As the numbers of coronavirus cases rise, hospitals are finding themselves overwhelmed with patients.
Guadalupe Regional Medical Center administrators said in a recent news release that they’ve had double the number of patients come in for tests with an increased positivity rate and have seen a jump in COVID-19 positive patients admitted to the hospital.
“Emergency department visits for flu and/or COVID-like illness have tripled over the prior week,” the release stated. “In one 48-hour-period, hospitalization numbers doubled. GRMC is definitely being challenged as the need for inpatient care has rapidly increased.”
Hospital personnel noted that not all of the patients were Guadalupe County residents.
On Saturday, the hospital reported 26 COVID-19 patients. By Monday morning, that number had risen to 32, GRMC Chief Executive Officer Robert Haynes said.
The hospital is continuously monitoring the coronavirus situation, and is making adjustments in staffing and equipment as needed, Haynes said.
“It requires a lot of staffing changes a lot of use of PPE (personal protective equipment) and protocols that are established that have to be followed,” he said. “We meet seven days a week — the senior team and department managers during this COVID crisis. We have a workforce of about 800 people. You redistribute that workforce as needed by design and you schedule out two to three days.”
Hospital administrators expect the surge to last about three to four weeks, and are planning the best they can with the constant changes. Part of that is seeking contract employees — namely nurses — to help assist in taking care of patients.
Among the challenges the hospital faces is ensuring it is compensating while members of its own staff are out due to the coronavirus, Rhonda Unruh, GRMC vice president of quality, said.
It is an issue the hospital and area businesses face, Unruh said.
“This is in the community,” she said. “Our employees as well as employees from many other businesses have been affected by illness and so that does affect our staffing. Trying to move people around to get the right number of people to staff these beds in addition to the right skill mix is something we have to look
at every single day and fill in the gaps for all of the people that can’t work for a period of time.”
The COVID-19 positive patients require isolation and GRMC has two dedicated units created to treat the patients — a COVID-19 unit and a COVID-19 ICU.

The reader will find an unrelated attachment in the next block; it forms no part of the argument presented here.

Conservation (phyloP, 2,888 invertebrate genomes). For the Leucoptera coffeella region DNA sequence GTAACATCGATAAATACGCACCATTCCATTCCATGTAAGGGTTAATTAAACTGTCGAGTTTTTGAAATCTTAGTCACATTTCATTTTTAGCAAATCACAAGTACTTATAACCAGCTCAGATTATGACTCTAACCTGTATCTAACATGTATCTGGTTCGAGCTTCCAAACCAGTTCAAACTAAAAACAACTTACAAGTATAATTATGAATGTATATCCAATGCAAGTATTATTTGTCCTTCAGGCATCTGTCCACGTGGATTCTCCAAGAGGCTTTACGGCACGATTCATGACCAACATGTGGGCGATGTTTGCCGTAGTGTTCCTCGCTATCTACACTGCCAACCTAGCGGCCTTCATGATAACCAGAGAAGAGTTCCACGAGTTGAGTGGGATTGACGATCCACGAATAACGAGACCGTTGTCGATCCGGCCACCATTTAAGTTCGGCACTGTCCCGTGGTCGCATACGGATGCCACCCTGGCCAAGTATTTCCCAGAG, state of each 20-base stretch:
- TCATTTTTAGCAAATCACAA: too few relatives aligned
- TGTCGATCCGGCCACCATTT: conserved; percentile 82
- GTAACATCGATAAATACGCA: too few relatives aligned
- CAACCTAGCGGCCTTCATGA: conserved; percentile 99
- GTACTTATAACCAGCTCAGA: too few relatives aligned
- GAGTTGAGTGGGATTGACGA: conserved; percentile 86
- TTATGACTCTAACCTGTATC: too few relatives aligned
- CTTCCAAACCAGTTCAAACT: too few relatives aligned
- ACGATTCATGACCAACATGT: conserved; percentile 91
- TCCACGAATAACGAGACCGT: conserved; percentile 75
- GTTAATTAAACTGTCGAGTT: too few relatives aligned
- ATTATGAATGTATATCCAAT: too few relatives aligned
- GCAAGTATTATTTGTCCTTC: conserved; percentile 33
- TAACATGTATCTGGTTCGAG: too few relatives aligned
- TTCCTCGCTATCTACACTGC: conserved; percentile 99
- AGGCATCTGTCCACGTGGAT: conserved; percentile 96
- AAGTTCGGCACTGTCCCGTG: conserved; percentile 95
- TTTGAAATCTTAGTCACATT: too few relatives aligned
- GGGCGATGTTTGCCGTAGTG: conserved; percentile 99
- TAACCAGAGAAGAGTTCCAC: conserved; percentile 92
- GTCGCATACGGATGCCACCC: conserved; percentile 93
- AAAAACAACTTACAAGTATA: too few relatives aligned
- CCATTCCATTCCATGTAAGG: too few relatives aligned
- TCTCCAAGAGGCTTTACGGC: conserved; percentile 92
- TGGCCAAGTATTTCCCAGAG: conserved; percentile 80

In April, GRMC identified the former Outpatient Surgical Center as a potential site to help support the hospital in the event of a surge of COVID-19 positive patients.
Haynes said opening the site to patients is a last resort option. In the event the hospital reaches beyond its capacity of COVID patients, the Outpatient Surgical Center will open as a secondary hospital for non-COVID patients, Haynes said.
Opening the center is not as easy as opening the doors, which is why the hospital hopes it doesn’t make it to that point, Haynes said.
“What happens when you do something like that, you have to duplicate a hospital and everything that a hospital requires, from IT (information technology) to pharmacy to the utilization of the information systems — everything,” he said. “We can do it, but it is not something you do unless you absolutely have to.”
GRMC faces similar issues as other regional hospitals when it comes to seeing a surge of patients.
Unruh said the community can help the hospitals by reducing the amount of exposure and stopping the spread.
“We need you to stay home. If you do have to go into the public, please wear your mask,” she said. “Make sure you are socially distancing as much as possible and performing proper hygiene. And really, all of these measures that we were performing in March and April before this really hit us, that is what we need people to do right now. Otherwise, we’re just going to continue seeing these cases go up and up and up.”
Haynes thanked the community for heeding the advice of medical professionals in slowing the spread. He also applauded his staff for their continued work during this pandemic.
“I’m very proud of the people that work in this organization on how they have responded to this challenge,” he said.